Arts Equity Initiative

A May 2010 review from the Coalition of Communities of Color (CCC) reported that “Multnomah County has a particularly toxic form of racism and institutionalized racism that renders experiences of communities of color worse than their national comparisons.” Thirty percent of Portlanders and 45 percent of Portland Public School students are ethnic minorities. Mayor Sam Adams called the findings a “sad, shameful, and very compelling reality.” Since then, the CCC has released several more community specific studies for their “Communities of Color in Multnomah County: An Unsettling Profile” series, each one as shocking as the last.

Soon afterwards, Mayor Adams announced that the new Office of Equity and Human Rights and the Regional Arts and Culture Council (RACC), the primary distributor of government arts funding, would draft pioneering diversity benchmarks for the staff and audiences of Portland arts organizations. And in February, those benchmarks were announced. The City of Portland and RACC began by diversifying their organizations internally and have asked arts groups to submit data about the racial makeup of their staffs in 2013 and audiences in 2014. This baseline data will influence their comprehensive city-wide arts equity plan. Future funding from RACC will be dependent on the compliance of arts groups.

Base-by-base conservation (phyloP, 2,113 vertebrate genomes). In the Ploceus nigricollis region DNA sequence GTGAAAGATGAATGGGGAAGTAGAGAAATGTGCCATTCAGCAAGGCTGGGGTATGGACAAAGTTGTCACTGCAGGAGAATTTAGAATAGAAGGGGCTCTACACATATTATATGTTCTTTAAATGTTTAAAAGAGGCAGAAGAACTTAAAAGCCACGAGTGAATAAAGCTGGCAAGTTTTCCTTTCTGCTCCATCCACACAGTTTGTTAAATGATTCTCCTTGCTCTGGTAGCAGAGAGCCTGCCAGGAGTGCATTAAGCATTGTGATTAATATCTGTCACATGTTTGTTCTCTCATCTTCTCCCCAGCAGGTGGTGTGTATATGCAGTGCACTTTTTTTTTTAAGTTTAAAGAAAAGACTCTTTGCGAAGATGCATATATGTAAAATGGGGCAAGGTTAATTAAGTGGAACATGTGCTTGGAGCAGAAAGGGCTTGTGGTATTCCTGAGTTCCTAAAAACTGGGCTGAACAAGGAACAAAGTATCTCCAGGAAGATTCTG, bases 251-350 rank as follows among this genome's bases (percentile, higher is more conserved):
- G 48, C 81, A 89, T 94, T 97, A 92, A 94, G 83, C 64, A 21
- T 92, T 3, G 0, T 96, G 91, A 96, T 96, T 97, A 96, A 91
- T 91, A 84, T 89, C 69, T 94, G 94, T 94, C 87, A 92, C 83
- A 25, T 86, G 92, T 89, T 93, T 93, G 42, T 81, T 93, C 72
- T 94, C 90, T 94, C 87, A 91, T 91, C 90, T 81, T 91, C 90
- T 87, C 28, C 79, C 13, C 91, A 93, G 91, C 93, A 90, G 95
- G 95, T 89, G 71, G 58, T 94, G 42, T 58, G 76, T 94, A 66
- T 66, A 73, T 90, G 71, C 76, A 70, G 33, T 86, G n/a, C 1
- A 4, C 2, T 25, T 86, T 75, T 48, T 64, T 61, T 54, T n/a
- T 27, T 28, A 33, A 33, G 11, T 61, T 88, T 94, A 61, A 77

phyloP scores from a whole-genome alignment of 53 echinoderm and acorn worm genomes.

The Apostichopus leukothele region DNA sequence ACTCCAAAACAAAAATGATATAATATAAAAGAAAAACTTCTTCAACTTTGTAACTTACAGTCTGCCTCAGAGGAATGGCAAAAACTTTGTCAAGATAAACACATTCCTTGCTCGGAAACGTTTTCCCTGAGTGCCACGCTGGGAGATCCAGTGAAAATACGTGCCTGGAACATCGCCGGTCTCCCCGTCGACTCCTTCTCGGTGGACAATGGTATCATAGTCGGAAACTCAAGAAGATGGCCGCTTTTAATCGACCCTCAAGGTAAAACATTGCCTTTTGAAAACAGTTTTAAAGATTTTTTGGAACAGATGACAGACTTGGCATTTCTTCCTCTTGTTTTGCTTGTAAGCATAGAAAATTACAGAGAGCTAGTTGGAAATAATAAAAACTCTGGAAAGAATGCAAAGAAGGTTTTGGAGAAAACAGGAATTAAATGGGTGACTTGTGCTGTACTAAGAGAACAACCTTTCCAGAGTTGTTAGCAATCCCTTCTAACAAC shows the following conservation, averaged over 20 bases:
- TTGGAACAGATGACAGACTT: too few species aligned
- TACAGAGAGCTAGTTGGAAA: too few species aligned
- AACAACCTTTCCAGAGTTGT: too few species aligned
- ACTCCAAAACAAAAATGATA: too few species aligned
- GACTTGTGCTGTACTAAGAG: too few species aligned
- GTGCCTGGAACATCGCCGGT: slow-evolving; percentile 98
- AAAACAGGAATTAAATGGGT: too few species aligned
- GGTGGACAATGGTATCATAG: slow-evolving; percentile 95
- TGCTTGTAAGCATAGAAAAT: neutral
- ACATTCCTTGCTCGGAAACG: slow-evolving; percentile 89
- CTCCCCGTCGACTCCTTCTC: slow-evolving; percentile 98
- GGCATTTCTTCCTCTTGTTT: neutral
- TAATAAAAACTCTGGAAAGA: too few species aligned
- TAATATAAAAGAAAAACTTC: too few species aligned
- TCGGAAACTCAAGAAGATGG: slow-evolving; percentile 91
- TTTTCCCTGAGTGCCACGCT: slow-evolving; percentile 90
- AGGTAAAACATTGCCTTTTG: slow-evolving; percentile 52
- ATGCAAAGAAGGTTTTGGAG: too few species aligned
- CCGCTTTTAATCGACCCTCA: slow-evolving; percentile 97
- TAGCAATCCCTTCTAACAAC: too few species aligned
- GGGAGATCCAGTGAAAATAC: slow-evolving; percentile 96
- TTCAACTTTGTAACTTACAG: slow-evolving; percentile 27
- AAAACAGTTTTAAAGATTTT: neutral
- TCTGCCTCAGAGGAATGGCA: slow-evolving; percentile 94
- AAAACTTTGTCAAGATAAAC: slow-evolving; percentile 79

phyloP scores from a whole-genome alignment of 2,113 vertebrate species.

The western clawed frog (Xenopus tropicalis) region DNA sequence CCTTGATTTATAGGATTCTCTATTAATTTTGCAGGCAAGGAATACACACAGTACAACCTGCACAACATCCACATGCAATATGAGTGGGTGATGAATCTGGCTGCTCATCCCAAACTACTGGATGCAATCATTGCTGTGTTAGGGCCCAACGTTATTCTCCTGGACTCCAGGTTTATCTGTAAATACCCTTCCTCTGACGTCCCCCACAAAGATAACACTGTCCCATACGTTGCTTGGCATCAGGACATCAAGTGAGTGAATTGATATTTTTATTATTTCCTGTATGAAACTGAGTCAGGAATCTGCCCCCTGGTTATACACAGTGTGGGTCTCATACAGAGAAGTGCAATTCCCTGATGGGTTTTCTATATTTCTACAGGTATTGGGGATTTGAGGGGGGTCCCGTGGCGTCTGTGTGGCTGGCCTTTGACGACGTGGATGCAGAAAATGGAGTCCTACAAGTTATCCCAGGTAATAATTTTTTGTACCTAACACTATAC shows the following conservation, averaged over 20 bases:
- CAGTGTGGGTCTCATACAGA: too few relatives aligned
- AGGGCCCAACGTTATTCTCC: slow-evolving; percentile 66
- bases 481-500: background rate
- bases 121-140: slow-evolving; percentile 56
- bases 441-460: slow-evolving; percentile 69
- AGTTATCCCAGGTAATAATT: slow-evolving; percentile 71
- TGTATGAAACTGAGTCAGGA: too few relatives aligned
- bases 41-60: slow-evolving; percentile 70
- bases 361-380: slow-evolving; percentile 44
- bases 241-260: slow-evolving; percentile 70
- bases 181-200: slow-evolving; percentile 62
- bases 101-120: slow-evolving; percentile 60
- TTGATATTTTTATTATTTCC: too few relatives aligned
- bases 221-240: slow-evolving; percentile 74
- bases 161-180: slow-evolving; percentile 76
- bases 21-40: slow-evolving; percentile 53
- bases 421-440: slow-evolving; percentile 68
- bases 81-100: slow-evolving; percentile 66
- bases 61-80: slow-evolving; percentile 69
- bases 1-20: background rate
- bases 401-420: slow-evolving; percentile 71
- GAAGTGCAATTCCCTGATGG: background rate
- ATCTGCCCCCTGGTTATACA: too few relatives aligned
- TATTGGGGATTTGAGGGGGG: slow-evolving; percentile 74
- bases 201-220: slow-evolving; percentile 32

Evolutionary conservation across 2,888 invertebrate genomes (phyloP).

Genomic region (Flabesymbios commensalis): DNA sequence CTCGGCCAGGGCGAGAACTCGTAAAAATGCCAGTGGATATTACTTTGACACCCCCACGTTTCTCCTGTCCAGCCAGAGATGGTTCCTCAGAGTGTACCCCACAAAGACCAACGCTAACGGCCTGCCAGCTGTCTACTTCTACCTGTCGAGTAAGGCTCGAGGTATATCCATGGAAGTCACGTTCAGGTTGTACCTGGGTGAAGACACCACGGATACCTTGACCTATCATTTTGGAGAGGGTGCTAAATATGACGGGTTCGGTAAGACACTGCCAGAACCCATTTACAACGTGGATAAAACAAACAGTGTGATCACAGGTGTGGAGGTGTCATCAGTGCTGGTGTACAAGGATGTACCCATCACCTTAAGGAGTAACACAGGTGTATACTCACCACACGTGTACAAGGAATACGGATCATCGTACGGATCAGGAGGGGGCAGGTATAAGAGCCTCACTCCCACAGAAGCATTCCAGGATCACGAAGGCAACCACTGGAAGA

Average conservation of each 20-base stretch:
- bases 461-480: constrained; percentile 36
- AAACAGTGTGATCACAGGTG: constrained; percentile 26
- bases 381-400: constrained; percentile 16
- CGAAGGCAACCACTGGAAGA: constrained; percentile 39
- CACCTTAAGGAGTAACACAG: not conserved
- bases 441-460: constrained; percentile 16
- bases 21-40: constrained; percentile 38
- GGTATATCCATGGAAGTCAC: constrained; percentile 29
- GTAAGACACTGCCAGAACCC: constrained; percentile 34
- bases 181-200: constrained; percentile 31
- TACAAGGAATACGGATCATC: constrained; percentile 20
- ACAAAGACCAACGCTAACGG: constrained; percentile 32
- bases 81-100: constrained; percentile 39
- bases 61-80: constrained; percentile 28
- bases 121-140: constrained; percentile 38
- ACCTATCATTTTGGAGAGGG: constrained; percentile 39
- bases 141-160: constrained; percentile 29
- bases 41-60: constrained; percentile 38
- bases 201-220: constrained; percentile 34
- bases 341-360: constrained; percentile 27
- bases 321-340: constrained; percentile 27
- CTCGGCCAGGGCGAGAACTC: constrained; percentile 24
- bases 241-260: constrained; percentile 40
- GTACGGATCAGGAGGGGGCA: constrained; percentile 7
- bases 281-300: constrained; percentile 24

“This is a hard thing to do,” Mayor Adams said. “We don’t have it all figured out. But we will.”[i]



Footnotes

[i] Fitzmaurice, Dan (June 12, 2012). "Memphis has some good ideas about Arts for All." http://www.orartswatch.org/memphis-has-some-good-ideas-about-arts-for-all/. Oregon Arts Watch. Retrieved 2018-22-2.

Recent Posts

See All

Arts, Culture and Music: Background Information

“To be truly competitive, both nationally and internationally, we’re going to need to grow our creative capacity.” –Sam Adams, 2009 State of the City.[i] Adams’ says his childhood exposure to arts and

Arts and Education Access Fund

Measure 26-146 was proposed as a legislative action, not an amendment to Portland’s city charter. This was done so that if unforeseen issues arose, the City Council could amend it. In 2013, keeping w

Subscribe to the Stumptown Sam Blog

  • White Facebook Icon